Foster carers’ children are a vital part of many fostering families. We spoke to the winners of our 2017 Outstanding Contribution by Sons and Daughters Award to find out why they love being a part of their fostering family and what it was like winning a national award.
Rebekah has been part of a fostering family for more than 20 years. She is an advocate for the young people in her parents’ care, offering a listening ear at any time of the day or night. She was also an instrumental part of one of the first ‘Children who Foster’ groups.
Rebekah remained committed to foster care even through university and included her foster siblings in one of her course projects.
Rebekah’s mother, Janet, nominated her for the award, describing her as loving, generous and kind.
‘I was honoured to win the award,’ Rebekah says. ‘It was a surprise from my mother and really showed me how much she appreciates all I have done to help out in the years that she and my father have fostered.
‘Fostering is a challenge in itself, and I would say one of my biggest challenges while growing up, was having to “share” my parents. Most of the time I was okay with it, but there were moments when I was younger, when I just struggled to accept that my parents weren't only my parents, and it was tough sometimes.
‘Being part of a fostering family is also an honour - I can't say enough positive things about it! To know that your parents are changing another person’s life is such a lovely feeling.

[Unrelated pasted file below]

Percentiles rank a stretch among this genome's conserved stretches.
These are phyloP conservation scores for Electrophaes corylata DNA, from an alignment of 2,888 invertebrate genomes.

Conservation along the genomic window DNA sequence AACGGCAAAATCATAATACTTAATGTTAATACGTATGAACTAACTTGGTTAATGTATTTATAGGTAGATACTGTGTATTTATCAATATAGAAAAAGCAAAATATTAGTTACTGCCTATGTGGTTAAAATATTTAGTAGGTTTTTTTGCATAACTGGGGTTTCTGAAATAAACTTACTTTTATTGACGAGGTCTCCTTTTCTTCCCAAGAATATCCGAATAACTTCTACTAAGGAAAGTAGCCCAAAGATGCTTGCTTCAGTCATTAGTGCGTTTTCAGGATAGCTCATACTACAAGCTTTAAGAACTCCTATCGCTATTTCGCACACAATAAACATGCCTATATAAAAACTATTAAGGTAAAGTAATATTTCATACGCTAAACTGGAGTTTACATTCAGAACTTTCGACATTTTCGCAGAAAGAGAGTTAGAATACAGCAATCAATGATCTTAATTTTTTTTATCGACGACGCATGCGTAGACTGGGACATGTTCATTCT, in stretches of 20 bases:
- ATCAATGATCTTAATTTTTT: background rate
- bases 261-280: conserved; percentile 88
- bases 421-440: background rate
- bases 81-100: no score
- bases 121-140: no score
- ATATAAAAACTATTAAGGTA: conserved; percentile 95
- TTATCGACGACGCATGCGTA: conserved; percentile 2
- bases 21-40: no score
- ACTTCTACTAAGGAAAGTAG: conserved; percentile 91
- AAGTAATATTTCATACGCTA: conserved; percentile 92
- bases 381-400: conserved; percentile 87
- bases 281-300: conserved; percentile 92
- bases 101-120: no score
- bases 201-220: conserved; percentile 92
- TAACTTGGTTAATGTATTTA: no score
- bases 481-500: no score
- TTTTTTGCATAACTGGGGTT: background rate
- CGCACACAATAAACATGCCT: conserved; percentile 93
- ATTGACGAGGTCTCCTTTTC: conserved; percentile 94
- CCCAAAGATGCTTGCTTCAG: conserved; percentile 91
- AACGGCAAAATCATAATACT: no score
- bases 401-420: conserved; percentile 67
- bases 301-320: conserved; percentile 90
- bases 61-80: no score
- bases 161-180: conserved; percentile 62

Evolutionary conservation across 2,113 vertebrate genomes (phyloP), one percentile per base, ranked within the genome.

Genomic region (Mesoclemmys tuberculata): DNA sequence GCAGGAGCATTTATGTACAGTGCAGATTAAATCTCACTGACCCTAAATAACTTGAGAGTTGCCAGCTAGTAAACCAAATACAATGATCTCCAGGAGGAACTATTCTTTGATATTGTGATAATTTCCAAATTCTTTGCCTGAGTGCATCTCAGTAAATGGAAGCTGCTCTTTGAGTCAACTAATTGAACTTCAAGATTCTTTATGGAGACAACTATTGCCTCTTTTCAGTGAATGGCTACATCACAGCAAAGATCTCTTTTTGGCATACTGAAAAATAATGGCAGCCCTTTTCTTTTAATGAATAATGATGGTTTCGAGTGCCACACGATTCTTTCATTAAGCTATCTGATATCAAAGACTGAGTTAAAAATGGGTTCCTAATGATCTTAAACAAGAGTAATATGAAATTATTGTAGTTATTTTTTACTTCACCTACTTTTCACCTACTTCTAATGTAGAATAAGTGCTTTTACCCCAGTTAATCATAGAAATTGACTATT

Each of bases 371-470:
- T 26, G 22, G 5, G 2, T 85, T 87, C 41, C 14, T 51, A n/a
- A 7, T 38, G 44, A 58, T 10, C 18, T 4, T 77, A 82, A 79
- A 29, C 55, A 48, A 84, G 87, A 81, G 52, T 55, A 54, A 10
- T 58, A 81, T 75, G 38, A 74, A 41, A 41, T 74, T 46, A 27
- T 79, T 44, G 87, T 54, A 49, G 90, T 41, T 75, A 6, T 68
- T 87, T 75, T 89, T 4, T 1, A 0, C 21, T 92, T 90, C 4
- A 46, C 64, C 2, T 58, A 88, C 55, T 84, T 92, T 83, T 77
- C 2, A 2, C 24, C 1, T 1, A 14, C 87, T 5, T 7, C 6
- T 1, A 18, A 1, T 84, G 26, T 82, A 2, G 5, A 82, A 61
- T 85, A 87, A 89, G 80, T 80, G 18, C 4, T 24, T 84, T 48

‘It has made me the positive and non-judgemental person I am today. I have been able to meet so many children from so many backgrounds throughout my life, an opportunity not many people have and one I wouldn't change for anything!
‘I have gained so much invaluable experience through being brought up as part of a fostering family, and I feel I have a greater understanding of the world through this experience, as well as a very positive outlook on life.
‘There’s lots of advice I could give to other sons and daughters. I would say that when times are tough, always remember your parents will be there to support you. But also try to remember that the other children your parents are caring for aren't able to live with their parents.
‘Try to put yourself in their shoes for just a moment and imagine not living with your parents. Do your best to understand and support the foster children you live with, as you and your parents are their current family.’
Nine-year-old Troy was our youngest winner at this year’s Fostering Excellence Awards.
Troy was adopted by Susan and George who are also foster carers, meaning he has to share his parents’ time and attention more than most. He takes this in his stride, never showing any jealousy or resentment.
On the contrary, Troy welcomes children into the home with open arms, even leaving one of his own teddies on the bed when a new child arrives. Recently he was found helping one of these children as they prepared for adoption, comforting her while looking through her new ‘family book’.
Troy was nominated for the award by his parents’ supervising social worker, Kay Cooper, who says Troy is a credit to his parents: ‘He is the most kind, thoughtful and caring nine year old I have ever had the pleasure to work with.’
Troy said: ’I am very happy with my award. I am happy to be kind and helpful to any children in our family and I love being a big brother to them.’
Caitlyn, who is 14 years old, hasn’t had the easiest of times in recent years, yet has shown great maturity in supporting her mother with fostering, as well as excelling in her own life.
Caitlyn has been influential in the decision for her mum to now adopt one of the children living with them and, alongside her commitment to foster care, Caitlyn is also a champion swimmer who is on track for the Commonwealth and Olympic games.
Supervising social worker, Naomi Marjoribanks, said: ‘Caitlyn helps us to improve our service and supports young people through their journey. She shows a great deal of empathy towards others, and despite dealing with a number of challenges in her own life, she always supports fostering.’